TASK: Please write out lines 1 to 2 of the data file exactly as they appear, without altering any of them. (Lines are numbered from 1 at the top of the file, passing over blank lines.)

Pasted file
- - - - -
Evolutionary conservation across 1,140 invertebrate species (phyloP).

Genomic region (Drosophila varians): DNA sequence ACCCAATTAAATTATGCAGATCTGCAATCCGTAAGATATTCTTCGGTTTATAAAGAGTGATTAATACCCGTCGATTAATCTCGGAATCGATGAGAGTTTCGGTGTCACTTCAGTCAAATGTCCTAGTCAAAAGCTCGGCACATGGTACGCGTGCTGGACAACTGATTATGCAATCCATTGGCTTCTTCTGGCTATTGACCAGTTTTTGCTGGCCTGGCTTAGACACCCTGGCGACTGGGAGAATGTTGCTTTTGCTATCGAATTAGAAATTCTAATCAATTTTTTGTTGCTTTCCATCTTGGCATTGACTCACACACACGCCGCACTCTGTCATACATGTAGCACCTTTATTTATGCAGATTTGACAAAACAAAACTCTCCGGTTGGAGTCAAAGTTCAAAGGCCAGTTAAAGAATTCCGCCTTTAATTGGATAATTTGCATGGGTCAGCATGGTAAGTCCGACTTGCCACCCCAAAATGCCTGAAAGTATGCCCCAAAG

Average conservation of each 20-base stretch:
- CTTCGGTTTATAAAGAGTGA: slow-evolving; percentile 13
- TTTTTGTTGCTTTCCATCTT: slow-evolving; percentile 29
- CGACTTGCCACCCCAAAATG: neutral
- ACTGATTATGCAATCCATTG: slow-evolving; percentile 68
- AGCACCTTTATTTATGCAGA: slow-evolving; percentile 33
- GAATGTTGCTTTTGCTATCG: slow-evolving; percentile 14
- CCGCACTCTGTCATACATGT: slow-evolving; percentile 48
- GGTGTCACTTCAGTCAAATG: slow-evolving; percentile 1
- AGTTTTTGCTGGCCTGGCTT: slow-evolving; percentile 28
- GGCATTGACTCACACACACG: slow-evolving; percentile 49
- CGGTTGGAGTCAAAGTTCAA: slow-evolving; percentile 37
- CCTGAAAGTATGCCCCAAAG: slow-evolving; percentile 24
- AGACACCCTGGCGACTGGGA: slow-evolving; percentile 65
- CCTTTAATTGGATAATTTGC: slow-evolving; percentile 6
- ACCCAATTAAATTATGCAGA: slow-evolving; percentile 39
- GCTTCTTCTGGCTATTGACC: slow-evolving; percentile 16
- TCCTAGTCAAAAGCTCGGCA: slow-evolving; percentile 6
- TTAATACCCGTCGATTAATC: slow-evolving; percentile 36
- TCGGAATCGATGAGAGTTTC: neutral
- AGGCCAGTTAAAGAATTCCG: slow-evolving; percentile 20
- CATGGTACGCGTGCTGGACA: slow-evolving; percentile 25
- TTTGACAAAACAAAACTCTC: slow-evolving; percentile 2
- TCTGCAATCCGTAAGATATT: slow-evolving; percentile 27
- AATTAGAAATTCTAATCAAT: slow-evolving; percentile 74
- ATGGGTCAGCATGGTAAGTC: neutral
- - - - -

Evolutionary conservation across 1,140 invertebrate species (phyloP).

Genomic region (Drosophila varians): DNA sequence ACCCAATTAAATTATGCAGATCTGCAATCCGTAAGATATTCTTCGGTTTATAAAGAGTGATTAATACCCGTCGATTAATCTCGGAATCGATGAGAGTTTCGGTGTCACTTCAGTCAAATGTCCTAGTCAAAAGCTCGGCACATGGTACGCGTGCTGGACAACTGATTATGCAATCCATTGGCTTCTTCTGGCTATTGACCAGTTTTTGCTGGCCTGGCTTAGACACCCTGGCGACTGGGAGAATGTTGCTTTTGCTATCGAATTAGAAATTCTAATCAATTTTTTGTTGCTTTCCATCTTGGCATTGACTCACACACACGCCGCACTCTGTCATACATGTAGCACCTTTATTTATGCAGATTTGACAAAACAAAACTCTCCGGTTGGAGTCAAAGTTCAAAGGCCAGTTAAAGAATTCCGCCTTTAATTGGATAATTTGCATGGGTCAGCATGGTAAGTCCGACTTGCCACCCCAAAATGCCTGAAAGTATGCCCCAAAG